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Leftist Allies of Venezuela’s Maduro Call Pressure from OAS “Perverse”

By: Karina Martín - Apr 11, 2017, 2:57 pm
Leftist Allies of Venezuela's Maduro
“We have witnessed the OAS’ obscure compromises and even the fickle manipulation of its rules, as well as the perverse, unworthy and insane actions of its Secretary General,” Cuban Foreign Minister. (flickr)

EspañolMember countries of the Bolivarian Alliance for America backed Venezuela in response to international pressure this Monday, April 10.

ALBA-TCP is a block of nations established in 2004, consisting of Cuba, Venezuela, Antigua and Barbuda, Bolivia, Dominica, Ecuador, Nicaragua, Saint Lucia, Saint Vincent and the Grenadines, Saint Kitts and Nevis, and Pomegranate.

At the 15th BAA Political Council, the nations came together and discussed Venezuela’s recent presence on the international stage, thanks in part to the actions of Secretary General of the Organization of American States Luis Almagro.

“We have witnessed the obscure compromises of the OAS,” said Cuban Foreign Minister Bruno Rodriguez at the opening of the event. “And even the fickle manipulation of its rules, as well as the perverse, unworthy, and insane action by its Secretary General, a puppet of imperial interests, Miami political mafias and vulgar mercenaries.”

 

The meeting sought solidarity with the members of BAA that favor Chavez’s legacy, including Cuba, Bolivia, Ecuador, Nicaragua and Venezuela, as well as several small Caribbean countries.

The nations offered support in response to a group composed of the United States, Mexico, Canada, Colombia, Brazil, Argentina, Costa Rica and 10 others across the Americas, which have approved a resolution denouncing a “violation of the constitutional order” in Venezuela.

“It is a plan aimed at the disintegration of the great homeland,” Venezuelan Foreign Minister Delcy Rodriguez said. “They found a block of contention here, a strength of the principles that inspire us, the identity of our peoples, principles based on the self-determination of our peoples, independence and sovereignty.”

The member countries denounced a “new onslaught of imperialism, transnational capital and national oligarchies” against the leftists of the region, and “arbitrary US sanctions against Venezuela.” In addition, they agreed for issuing a declaration of their support for the Venezuelan regime.

Sources: El Nuevo Herald; Gestión; El Universal.

Karina Martín Karina Martín

Karina Martín is a Venezuelan reporter with the PanAm Post based in Valencia. She holds a bachelor's degree in Modern Languages from the Arturo Michelena University.

PanAm Podcast with Joe Quirk: How Floating Nations Will Reshape Our World

By: David Unsworth - @LatinAmerUpdate - Apr 11, 2017, 2:00 pm
Joe Quirk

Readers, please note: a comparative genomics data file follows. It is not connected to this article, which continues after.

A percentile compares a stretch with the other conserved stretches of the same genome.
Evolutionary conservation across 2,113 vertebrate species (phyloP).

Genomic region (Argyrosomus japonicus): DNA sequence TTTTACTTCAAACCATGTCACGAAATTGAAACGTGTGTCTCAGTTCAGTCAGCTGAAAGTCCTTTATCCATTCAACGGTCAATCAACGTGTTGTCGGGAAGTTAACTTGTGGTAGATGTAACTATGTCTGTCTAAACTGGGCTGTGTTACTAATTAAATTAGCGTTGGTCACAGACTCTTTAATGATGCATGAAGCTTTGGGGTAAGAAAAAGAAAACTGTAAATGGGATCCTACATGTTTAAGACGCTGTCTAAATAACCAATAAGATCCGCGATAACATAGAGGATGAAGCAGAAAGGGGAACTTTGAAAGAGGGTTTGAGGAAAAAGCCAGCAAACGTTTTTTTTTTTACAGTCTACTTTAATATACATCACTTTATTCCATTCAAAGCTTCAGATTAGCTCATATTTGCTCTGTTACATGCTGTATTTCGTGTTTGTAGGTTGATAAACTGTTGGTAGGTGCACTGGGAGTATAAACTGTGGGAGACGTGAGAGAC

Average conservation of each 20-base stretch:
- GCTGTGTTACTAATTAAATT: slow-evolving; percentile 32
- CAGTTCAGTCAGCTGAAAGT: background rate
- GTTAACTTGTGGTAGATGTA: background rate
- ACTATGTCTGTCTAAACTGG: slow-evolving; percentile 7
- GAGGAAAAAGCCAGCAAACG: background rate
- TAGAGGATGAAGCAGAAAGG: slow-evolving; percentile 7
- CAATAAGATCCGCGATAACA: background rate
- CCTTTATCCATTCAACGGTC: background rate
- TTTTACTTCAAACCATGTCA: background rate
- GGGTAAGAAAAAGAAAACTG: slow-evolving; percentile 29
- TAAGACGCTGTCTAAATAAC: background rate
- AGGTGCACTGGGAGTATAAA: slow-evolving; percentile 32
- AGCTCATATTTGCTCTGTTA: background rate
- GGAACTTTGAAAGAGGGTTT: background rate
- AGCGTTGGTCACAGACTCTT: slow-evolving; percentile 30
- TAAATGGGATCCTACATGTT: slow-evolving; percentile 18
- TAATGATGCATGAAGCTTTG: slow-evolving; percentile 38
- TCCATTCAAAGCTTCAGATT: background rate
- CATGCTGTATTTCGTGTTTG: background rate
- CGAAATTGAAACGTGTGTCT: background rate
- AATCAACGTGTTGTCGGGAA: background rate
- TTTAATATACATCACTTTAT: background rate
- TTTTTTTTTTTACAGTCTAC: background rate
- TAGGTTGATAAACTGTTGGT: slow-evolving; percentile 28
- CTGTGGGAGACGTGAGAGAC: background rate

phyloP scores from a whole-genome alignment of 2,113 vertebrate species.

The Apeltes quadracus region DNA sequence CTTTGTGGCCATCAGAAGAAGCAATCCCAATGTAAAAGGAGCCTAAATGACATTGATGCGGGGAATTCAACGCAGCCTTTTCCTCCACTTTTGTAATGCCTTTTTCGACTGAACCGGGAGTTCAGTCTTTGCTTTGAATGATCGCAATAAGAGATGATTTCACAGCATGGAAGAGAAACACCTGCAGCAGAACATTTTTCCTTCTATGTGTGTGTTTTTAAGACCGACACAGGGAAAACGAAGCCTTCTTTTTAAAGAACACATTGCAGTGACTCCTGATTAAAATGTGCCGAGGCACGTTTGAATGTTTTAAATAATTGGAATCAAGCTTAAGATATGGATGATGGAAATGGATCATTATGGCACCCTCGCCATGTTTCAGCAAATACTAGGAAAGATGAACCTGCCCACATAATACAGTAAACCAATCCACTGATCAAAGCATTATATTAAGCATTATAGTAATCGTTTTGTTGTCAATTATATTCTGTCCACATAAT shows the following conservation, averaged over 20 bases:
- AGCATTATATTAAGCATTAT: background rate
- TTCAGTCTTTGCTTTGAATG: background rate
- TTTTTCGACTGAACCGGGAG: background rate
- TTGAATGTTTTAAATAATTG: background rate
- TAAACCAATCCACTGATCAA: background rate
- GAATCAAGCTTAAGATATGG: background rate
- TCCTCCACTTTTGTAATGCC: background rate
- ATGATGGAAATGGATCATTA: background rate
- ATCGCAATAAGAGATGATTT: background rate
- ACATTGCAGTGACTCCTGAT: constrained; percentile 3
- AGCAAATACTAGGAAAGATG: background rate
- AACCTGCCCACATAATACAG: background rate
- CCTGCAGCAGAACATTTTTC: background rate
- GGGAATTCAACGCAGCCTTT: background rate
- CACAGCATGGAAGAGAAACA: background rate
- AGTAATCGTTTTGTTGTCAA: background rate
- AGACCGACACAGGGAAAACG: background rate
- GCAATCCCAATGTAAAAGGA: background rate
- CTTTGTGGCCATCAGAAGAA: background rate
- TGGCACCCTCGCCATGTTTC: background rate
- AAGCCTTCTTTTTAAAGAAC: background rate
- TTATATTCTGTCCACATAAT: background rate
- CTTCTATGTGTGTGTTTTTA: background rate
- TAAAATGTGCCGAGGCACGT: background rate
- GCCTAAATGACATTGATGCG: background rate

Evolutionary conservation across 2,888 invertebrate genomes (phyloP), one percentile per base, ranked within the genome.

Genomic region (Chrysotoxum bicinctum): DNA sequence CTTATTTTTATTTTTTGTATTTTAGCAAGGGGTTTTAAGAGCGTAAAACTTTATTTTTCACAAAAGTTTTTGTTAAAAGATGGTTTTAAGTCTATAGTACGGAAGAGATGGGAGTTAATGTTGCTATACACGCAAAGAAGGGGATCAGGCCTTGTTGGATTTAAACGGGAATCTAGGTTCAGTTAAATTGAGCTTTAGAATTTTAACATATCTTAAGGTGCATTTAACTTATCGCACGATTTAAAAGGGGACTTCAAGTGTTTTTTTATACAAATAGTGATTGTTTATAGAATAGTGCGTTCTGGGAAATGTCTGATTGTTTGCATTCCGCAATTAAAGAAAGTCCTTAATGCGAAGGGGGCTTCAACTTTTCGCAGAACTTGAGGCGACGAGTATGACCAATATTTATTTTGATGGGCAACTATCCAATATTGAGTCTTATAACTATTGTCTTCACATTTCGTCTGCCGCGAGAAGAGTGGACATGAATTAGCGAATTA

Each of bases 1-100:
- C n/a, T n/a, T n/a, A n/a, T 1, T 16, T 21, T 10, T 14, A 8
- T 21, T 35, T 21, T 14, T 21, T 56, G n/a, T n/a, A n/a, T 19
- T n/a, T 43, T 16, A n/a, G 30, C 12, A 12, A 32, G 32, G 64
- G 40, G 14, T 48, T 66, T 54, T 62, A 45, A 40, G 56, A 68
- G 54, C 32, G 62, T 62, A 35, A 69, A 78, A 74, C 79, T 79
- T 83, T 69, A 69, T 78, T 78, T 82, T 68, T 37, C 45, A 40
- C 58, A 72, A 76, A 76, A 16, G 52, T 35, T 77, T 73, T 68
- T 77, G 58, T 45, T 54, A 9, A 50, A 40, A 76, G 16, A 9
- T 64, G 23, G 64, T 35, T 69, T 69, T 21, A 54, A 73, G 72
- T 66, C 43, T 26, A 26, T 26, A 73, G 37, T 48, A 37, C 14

https://www.youtube.com/watch?v=DtD8s-BLrGc&feature=youtu.be Joe Quirk has been described as a "seavangelist"; in his work with The Seasteading Institute, he argues that new floating nation states, facilitated by the institute's innovative technology, will revolutionize the world. Founded in 2008, with a philanthropic grant of $500,000 by PayPal co-founder Peter Thiel, the Seasteading Institute (TSI) presents a libertarian vision of the future where this new technology will provide an opportunity for new societies to offer the greatest degree of economic, political, and social freedoms to their citizens. Quirk notes that the ethos of seasteading was inspired by the legendary Burning Man Festival, which takes place every year in the Nevada desert. It was here that Quirk (a 14 time "burner") became acquainted with Patri Friedman, grandson of the legendary University of Chicago economist Milton Friedman. Quirk and Friedman envisioned transforming the concept of Burning Man's improvised, do-it-yourself societies, into floating nation states on the high seas. Friedman and Quirk cowrote a book outlining their vision, entitled: Seasteading: How Floating Nations Will Restore the Environment, Enrich the Poor, Cure the Sick, and Liberate Humanity from Politicians. Read More: Freedom for Liberland: Celebrating "Live and Let Live" Nation's First Anniversary Read More: Free State Project Reaches 90% of Target, Eclipses 18,000 Signers Very soon, this theoretical concept will be ready to be put into action. TSI has signed a Memorandum of Understanding with the French Polynesian government, and the first "seasteads" will soon be built on a small scale. Quirk notes that French Polynesia, while larger than Western Europe, is 99% water, and has also been affected of late by rising sea levels, making it the perfect partnership to experiment with TSI's revolutionary technology. Yet, one might ask, why seasteading as opposed to a land-based quest for new societies and freedoms? What about the logistical challenges of operating, someday in the future, in international waters, 200 miles off shore? Quirk suggests, "We don't believe in designing such a process from the top down, we believe in providing the platforms for other people to discover the solutions in a decentralized way; so by starting small and scaling up, we can create the technology, and this isn't an abstraction, it's already been demonstrated by cruise ships which are in practice self-governing...so we don't need to argue about politics on a cruise ship, all you need is the power to choose a better offer." googletag.cmd.push(function() { googletag.display('div-gpt-ad-1459522593195-0'); }); TSI also sees great potential in seasteads to present opportunities for people to escape war, poverty, and corruption. Quirk observes that, "People in dysfunctional governments all over the world are trying to get out of them and take jobs elsewhere," noting that 85% of Dubai's workers are foreign, and that the temporary concept of cruise ships, and the employment they provide, could be made permanent with new seasteading technology. There is also great potential for replacing fossil fuels with biofuels on the high seas: lots of space, lots of sunlight, and lots of nutrients to grow algae for biofuel. Quirk is also excited about wave energy technologies and ocean thermal conversion, where the temperature difference between warmer surface waters and cooler deep waters is used to generate electricity. But Quirk and TSI ultimately are agnostic as to what type of society will thrive on the high seas. They provide the technology, but take a neutral position when it comes to the ideology of potential seasteaders and their societies: As Quirk notes, "Through voluntary choice and market competition we will discover what works best."